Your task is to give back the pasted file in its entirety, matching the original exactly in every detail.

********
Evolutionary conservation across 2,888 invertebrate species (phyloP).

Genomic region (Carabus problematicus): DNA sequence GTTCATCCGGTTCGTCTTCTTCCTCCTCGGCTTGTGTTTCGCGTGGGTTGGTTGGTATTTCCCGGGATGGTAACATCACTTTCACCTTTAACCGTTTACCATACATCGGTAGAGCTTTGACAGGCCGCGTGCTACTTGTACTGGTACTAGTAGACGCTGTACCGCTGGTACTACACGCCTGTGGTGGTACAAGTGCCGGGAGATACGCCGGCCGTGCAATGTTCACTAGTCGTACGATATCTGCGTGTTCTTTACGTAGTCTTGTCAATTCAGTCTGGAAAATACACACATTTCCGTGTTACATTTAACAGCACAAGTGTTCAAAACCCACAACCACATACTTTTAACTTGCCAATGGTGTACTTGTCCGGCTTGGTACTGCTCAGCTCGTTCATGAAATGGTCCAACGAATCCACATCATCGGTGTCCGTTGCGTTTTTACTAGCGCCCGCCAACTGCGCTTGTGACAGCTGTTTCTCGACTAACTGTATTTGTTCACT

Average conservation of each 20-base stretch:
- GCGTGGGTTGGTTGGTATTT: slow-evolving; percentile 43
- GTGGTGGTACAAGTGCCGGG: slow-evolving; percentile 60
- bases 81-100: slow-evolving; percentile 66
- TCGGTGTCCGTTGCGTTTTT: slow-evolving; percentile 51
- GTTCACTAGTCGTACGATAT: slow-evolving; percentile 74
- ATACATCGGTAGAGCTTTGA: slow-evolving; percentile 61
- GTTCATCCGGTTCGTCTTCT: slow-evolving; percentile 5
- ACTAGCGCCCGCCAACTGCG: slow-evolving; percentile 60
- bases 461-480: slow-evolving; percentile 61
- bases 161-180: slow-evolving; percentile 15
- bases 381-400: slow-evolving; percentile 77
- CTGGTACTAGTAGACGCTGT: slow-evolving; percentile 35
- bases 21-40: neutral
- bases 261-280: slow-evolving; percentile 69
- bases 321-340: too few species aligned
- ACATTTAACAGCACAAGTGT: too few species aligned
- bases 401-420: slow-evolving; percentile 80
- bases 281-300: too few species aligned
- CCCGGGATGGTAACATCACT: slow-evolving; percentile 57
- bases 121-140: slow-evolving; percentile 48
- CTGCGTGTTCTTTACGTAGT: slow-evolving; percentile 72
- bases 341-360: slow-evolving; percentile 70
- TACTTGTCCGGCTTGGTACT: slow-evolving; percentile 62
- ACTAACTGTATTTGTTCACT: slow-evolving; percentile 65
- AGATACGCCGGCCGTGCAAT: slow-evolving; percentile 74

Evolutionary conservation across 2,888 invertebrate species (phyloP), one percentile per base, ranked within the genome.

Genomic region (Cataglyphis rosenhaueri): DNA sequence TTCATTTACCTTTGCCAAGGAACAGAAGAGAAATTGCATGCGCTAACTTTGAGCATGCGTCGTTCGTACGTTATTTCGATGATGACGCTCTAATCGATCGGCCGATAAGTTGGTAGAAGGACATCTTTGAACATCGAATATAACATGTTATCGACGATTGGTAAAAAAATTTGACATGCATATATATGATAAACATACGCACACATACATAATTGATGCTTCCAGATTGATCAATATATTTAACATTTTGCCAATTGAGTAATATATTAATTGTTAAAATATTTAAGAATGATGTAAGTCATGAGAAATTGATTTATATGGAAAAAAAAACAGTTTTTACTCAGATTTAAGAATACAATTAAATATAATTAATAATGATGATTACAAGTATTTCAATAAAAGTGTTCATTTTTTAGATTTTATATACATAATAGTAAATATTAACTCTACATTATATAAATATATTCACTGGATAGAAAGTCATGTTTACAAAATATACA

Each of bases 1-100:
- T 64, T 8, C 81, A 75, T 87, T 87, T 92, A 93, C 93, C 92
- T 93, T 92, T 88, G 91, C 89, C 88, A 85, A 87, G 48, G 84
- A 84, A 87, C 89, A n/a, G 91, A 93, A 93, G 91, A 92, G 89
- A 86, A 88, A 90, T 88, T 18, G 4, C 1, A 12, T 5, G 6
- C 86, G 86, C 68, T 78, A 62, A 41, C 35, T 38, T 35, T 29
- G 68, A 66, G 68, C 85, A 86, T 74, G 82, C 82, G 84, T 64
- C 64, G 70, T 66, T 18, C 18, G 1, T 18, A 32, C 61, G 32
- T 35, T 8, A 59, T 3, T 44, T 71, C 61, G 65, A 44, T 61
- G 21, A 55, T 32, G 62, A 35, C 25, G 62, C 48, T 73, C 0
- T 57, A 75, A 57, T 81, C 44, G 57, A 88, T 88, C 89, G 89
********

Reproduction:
Evolutionary conservation across 2,888 invertebrate species (phyloP).

Genomic region (Carabus problematicus): DNA sequence GTTCATCCGGTTCGTCTTCTTCCTCCTCGGCTTGTGTTTCGCGTGGGTTGGTTGGTATTTCCCGGGATGGTAACATCACTTTCACCTTTAACCGTTTACCATACATCGGTAGAGCTTTGACAGGCCGCGTGCTACTTGTACTGGTACTAGTAGACGCTGTACCGCTGGTACTACACGCCTGTGGTGGTACAAGTGCCGGGAGATACGCCGGCCGTGCAATGTTCACTAGTCGTACGATATCTGCGTGTTCTTTACGTAGTCTTGTCAATTCAGTCTGGAAAATACACACATTTCCGTGTTACATTTAACAGCACAAGTGTTCAAAACCCACAACCACATACTTTTAACTTGCCAATGGTGTACTTGTCCGGCTTGGTACTGCTCAGCTCGTTCATGAAATGGTCCAACGAATCCACATCATCGGTGTCCGTTGCGTTTTTACTAGCGCCCGCCAACTGCGCTTGTGACAGCTGTTTCTCGACTAACTGTATTTGTTCACT

Average conservation of each 20-base stretch:
- GCGTGGGTTGGTTGGTATTT: slow-evolving; percentile 43
- GTGGTGGTACAAGTGCCGGG: slow-evolving; percentile 60
- bases 81-100: slow-evolving; percentile 66
- TCGGTGTCCGTTGCGTTTTT: slow-evolving; percentile 51
- GTTCACTAGTCGTACGATAT: slow-evolving; percentile 74
- ATACATCGGTAGAGCTTTGA: slow-evolving; percentile 61
- GTTCATCCGGTTCGTCTTCT: slow-evolving; percentile 5
- ACTAGCGCCCGCCAACTGCG: slow-evolving; percentile 60
- bases 461-480: slow-evolving; percentile 61
- bases 161-180: slow-evolving; percentile 15
- bases 381-400: slow-evolving; percentile 77
- CTGGTACTAGTAGACGCTGT: slow-evolving; percentile 35
- bases 21-40: neutral
- bases 261-280: slow-evolving; percentile 69
- bases 321-340: too few species aligned
- ACATTTAACAGCACAAGTGT: too few species aligned
- bases 401-420: slow-evolving; percentile 80
- bases 281-300: too few species aligned
- CCCGGGATGGTAACATCACT: slow-evolving; percentile 57
- bases 121-140: slow-evolving; percentile 48
- CTGCGTGTTCTTTACGTAGT: slow-evolving; percentile 72
- bases 341-360: slow-evolving; percentile 70
- TACTTGTCCGGCTTGGTACT: slow-evolving; percentile 62
- ACTAACTGTATTTGTTCACT: slow-evolving; percentile 65
- AGATACGCCGGCCGTGCAAT: slow-evolving; percentile 74

Evolutionary conservation across 2,888 invertebrate species (phyloP), one percentile per base, ranked within the genome.

Genomic region (Cataglyphis rosenhaueri): DNA sequence TTCATTTACCTTTGCCAAGGAACAGAAGAGAAATTGCATGCGCTAACTTTGAGCATGCGTCGTTCGTACGTTATTTCGATGATGACGCTCTAATCGATCGGCCGATAAGTTGGTAGAAGGACATCTTTGAACATCGAATATAACATGTTATCGACGATTGGTAAAAAAATTTGACATGCATATATATGATAAACATACGCACACATACATAATTGATGCTTCCAGATTGATCAATATATTTAACATTTTGCCAATTGAGTAATATATTAATTGTTAAAATATTTAAGAATGATGTAAGTCATGAGAAATTGATTTATATGGAAAAAAAAACAGTTTTTACTCAGATTTAAGAATACAATTAAATATAATTAATAATGATGATTACAAGTATTTCAATAAAAGTGTTCATTTTTTAGATTTTATATACATAATAGTAAATATTAACTCTACATTATATAAATATATTCACTGGATAGAAAGTCATGTTTACAAAATATACA

Each of bases 1-100:
- T 64, T 8, C 81, A 75, T 87, T 87, T 92, A 93, C 93, C 92
- T 93, T 92, T 88, G 91, C 89, C 88, A 85, A 87, G 48, G 84
- A 84, A 87, C 89, A n/a, G 91, A 93, A 93, G 91, A 92, G 89
- A 86, A 88, A 90, T 88, T 18, G 4, C 1, A 12, T 5, G 6
- C 86, G 86, C 68, T 78, A 62, A 41, C 35, T 38, T 35, T 29
- G 68, A 66, G 68, C 85, A 86, T 74, G 82, C 82, G 84, T 64
- C 64, G 70, T 66, T 18, C 18, G 1, T 18, A 32, C 61, G 32
- T 35, T 8, A 59, T 3, T 44, T 71, C 61, G 65, A 44, T 61
- G 21, A 55, T 32, G 62, A 35, C 25, G 62, C 48, T 73, C 0
- T 57, A 75, A 57, T 81, C 44, G 57, A 88, T 88, C 89, G 89